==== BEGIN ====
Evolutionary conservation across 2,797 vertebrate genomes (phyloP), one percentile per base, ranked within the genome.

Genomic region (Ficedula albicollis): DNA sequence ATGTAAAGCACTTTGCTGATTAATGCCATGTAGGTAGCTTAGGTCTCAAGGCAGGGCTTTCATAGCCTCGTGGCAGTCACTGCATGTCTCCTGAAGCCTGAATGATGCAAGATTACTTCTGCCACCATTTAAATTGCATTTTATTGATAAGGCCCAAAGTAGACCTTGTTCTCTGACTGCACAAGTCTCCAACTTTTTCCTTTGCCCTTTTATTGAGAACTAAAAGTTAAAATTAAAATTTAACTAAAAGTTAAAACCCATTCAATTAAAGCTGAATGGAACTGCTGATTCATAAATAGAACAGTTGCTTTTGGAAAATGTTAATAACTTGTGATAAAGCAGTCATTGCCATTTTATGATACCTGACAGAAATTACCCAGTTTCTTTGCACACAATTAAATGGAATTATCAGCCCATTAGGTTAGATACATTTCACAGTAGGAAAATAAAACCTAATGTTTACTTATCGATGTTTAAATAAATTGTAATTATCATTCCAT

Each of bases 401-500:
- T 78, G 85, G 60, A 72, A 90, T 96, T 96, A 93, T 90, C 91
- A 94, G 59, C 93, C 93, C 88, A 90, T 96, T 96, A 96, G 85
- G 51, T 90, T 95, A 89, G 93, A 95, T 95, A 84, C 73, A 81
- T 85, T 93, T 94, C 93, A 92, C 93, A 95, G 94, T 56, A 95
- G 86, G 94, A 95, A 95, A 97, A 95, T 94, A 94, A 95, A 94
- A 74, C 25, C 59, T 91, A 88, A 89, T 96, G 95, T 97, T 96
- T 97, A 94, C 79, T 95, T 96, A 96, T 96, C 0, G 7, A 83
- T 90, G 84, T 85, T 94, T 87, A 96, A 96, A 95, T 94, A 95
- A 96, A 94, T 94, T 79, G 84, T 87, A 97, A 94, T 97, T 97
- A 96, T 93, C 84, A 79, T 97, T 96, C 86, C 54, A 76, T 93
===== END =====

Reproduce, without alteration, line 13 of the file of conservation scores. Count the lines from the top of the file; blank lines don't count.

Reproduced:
- A 96, T 93, C 84, A 79, T 97, T 96, C 86, C 54, A 76, T 93